So, if you're looking for strong RPG elements, action-oriented combat, plenty of exploration and crafting, well Kingdoms of Amalur delivers on almost all fronts. The combat revolves around a whole range of abilities, which you can perk up with time, thus unlocking additional moves and skills. As you progress through the game, you can determine your own fighting style. When confronting enemies, it's possible to utilize magic, close-combat and ranged combat (bows and arrows). If you wish you can stick to one of those categories or you can simply combine all three, for a more diverse approach to taking out foes. Being diverse in combat is essential, in fact, because it can potentially unlock new 'Destinies' which may, in turn, add welcomed bonuses to attack and defense. Choosing the right equipment is also of great importance. Rouges, for instance, should stick to daggers, because there are plenty of backstabbing bonuses involved and they are the only weapons that allow you to pull off a sneak attack when sneaking up on enemies. Longswords are ideal for Fighters who prefer melee attacks with fast and average speed, while Greatswords are best suited for all-out warriors who prefer slow, but deadly crits and a lot of damage. Bows and magic are your best bet for keeping foes at a distance. However, the fun really begins when you use all these methods simultaneously - melee, ranged and magic.
We've invested a lot of our time into Kingdoms of Amalur. There's a tremendous number of quests to complete and a wide range of regions, villages and towns to explore. There's no denying that you can enjoy the ride; up until the moment when the game's repetitive nature shows itself.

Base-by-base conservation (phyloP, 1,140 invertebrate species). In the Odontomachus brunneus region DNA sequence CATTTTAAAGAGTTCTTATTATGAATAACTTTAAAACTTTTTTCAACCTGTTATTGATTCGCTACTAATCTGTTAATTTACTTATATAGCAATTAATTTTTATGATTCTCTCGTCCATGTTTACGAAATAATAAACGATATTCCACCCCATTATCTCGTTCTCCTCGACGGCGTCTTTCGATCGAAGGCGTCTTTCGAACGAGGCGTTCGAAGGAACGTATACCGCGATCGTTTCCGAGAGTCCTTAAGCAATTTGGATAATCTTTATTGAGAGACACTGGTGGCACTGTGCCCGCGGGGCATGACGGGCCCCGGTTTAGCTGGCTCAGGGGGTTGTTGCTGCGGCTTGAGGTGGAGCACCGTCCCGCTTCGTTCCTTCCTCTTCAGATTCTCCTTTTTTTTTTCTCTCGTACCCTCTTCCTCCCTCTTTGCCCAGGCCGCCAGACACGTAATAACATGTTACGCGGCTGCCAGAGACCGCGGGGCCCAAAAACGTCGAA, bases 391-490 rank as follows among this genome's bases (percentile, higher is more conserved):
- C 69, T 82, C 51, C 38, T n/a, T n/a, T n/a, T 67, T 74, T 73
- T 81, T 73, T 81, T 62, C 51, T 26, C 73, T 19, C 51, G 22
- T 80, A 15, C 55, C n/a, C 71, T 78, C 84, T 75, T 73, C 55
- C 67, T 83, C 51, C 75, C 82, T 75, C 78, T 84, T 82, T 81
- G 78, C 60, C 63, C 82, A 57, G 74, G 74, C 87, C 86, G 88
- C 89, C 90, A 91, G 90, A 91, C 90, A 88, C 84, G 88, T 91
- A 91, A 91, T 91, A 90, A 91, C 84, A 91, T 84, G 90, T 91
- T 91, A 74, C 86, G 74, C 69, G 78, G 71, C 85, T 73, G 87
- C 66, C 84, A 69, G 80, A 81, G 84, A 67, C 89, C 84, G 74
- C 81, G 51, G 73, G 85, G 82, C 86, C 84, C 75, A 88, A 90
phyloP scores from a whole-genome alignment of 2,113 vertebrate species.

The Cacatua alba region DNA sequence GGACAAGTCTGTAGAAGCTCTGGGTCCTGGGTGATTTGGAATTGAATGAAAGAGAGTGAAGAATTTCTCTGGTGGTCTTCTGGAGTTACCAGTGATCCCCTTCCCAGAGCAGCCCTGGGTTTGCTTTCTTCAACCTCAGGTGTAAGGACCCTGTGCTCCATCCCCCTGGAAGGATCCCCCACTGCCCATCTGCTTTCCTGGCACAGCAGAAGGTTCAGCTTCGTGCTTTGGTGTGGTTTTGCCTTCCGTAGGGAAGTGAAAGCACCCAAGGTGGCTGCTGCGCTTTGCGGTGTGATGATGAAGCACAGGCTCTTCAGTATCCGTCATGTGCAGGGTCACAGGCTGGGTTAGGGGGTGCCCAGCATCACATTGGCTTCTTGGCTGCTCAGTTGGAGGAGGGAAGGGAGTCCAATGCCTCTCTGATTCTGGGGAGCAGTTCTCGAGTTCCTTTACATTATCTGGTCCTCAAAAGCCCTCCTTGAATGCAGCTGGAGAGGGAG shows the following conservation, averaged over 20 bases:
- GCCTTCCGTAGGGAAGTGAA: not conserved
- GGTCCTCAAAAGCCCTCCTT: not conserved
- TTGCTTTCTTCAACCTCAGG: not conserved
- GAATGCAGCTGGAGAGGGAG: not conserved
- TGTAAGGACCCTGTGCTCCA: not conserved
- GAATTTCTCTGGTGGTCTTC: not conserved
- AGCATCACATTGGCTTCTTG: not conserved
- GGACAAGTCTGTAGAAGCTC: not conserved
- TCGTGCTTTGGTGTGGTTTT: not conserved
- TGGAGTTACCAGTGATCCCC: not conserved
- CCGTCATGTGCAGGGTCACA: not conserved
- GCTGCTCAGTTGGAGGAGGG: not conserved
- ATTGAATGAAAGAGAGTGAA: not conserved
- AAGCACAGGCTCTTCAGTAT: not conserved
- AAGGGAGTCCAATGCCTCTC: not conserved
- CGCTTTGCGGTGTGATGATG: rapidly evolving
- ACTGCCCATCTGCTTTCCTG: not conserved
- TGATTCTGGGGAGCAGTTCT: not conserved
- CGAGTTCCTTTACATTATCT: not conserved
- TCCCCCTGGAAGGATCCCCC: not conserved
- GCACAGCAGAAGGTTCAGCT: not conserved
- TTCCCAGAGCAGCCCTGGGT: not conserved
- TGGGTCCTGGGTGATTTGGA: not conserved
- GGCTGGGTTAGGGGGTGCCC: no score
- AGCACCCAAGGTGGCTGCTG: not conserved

In an attempt to deliver as much content as possible for an open-world single-player RPG, the developers have focused very little on things that matter the most. Interesting characters, unique quests, getting out of different situations - basically, diversity. Now, when it comes to RPG fundamentals (weapons, skills, exploration etc.), there's more diversity than you can chew. Still, a deeply immersive world, rich dialogue, a well-thought out plot and a solid quest structure, are all part of a solid RPG experience. After spending days in Amalur, we can safely conclude that this game has little to offer in that regard. The NPCs are uninteresting and are merely there to provide you with yet another quest that again throws you into the action (i.e. combat). This even goes for key characters and story-driven quests. Each new task you are given encourages you to visit another area, while the task itself holds little of interest to the player. Even quests that are meant to shed some light on who you are and what the hell you're supposed to be doing, are quite dull and they boil down to the same thing: find someone, kill whatever comes at you in order to progress. Okay, fair enough, quests vary a bit more later on, but it takes too long to get to that segment of the game. Quests seem repetitive more than half way through the main story.
Explore to your heart's content, you'll find many cool things, from cool weapons and items, to God knows what else, great art, beautiful sound and terrific music, the freedom to tailor a character to your preference, fun and challenging combat;
Simply going through bland action RPG mechanics, the main story needs more subtlety, absence of difficult moral choices that have serious consequences, quests need more variation, most of the tasks feel pointless and downright dull.